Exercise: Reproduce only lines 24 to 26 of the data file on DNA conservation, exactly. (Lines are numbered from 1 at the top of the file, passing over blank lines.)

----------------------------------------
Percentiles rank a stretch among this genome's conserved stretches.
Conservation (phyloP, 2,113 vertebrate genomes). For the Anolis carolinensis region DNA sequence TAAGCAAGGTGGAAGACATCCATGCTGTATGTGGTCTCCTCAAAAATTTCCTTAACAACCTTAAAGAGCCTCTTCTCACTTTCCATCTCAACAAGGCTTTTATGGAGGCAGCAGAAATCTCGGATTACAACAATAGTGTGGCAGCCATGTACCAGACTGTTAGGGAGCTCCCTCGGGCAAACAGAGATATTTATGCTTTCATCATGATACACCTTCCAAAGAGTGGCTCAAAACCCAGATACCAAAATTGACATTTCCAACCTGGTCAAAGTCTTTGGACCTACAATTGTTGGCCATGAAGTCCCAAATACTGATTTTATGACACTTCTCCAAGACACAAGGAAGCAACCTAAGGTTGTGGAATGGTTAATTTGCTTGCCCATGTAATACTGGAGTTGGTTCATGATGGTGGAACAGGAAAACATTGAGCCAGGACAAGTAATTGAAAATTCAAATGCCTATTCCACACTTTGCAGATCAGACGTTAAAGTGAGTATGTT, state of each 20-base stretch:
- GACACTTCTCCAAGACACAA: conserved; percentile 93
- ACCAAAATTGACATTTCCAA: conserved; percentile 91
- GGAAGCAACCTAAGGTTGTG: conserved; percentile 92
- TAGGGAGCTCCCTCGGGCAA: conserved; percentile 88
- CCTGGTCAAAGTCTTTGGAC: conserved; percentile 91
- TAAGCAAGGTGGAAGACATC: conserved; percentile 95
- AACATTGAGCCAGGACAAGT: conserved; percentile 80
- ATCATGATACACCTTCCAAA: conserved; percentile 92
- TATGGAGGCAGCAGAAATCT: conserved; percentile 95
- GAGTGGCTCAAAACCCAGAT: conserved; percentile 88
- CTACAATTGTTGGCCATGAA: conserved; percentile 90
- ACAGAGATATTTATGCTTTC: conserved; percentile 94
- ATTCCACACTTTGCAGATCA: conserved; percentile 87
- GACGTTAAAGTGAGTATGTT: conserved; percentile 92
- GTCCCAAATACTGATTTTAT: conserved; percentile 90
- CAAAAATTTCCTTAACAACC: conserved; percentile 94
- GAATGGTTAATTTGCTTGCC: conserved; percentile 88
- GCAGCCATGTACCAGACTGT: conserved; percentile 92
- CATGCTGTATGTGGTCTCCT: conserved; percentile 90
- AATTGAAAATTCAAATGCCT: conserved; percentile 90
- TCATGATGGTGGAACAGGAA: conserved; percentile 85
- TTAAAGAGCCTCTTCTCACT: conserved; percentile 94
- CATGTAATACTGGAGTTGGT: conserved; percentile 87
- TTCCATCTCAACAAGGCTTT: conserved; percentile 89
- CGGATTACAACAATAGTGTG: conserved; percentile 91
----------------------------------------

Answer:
- TTAAAGAGCCTCTTCTCACT: conserved; percentile 94
- CATGTAATACTGGAGTTGGT: conserved; percentile 87
- TTCCATCTCAACAAGGCTTT: conserved; percentile 89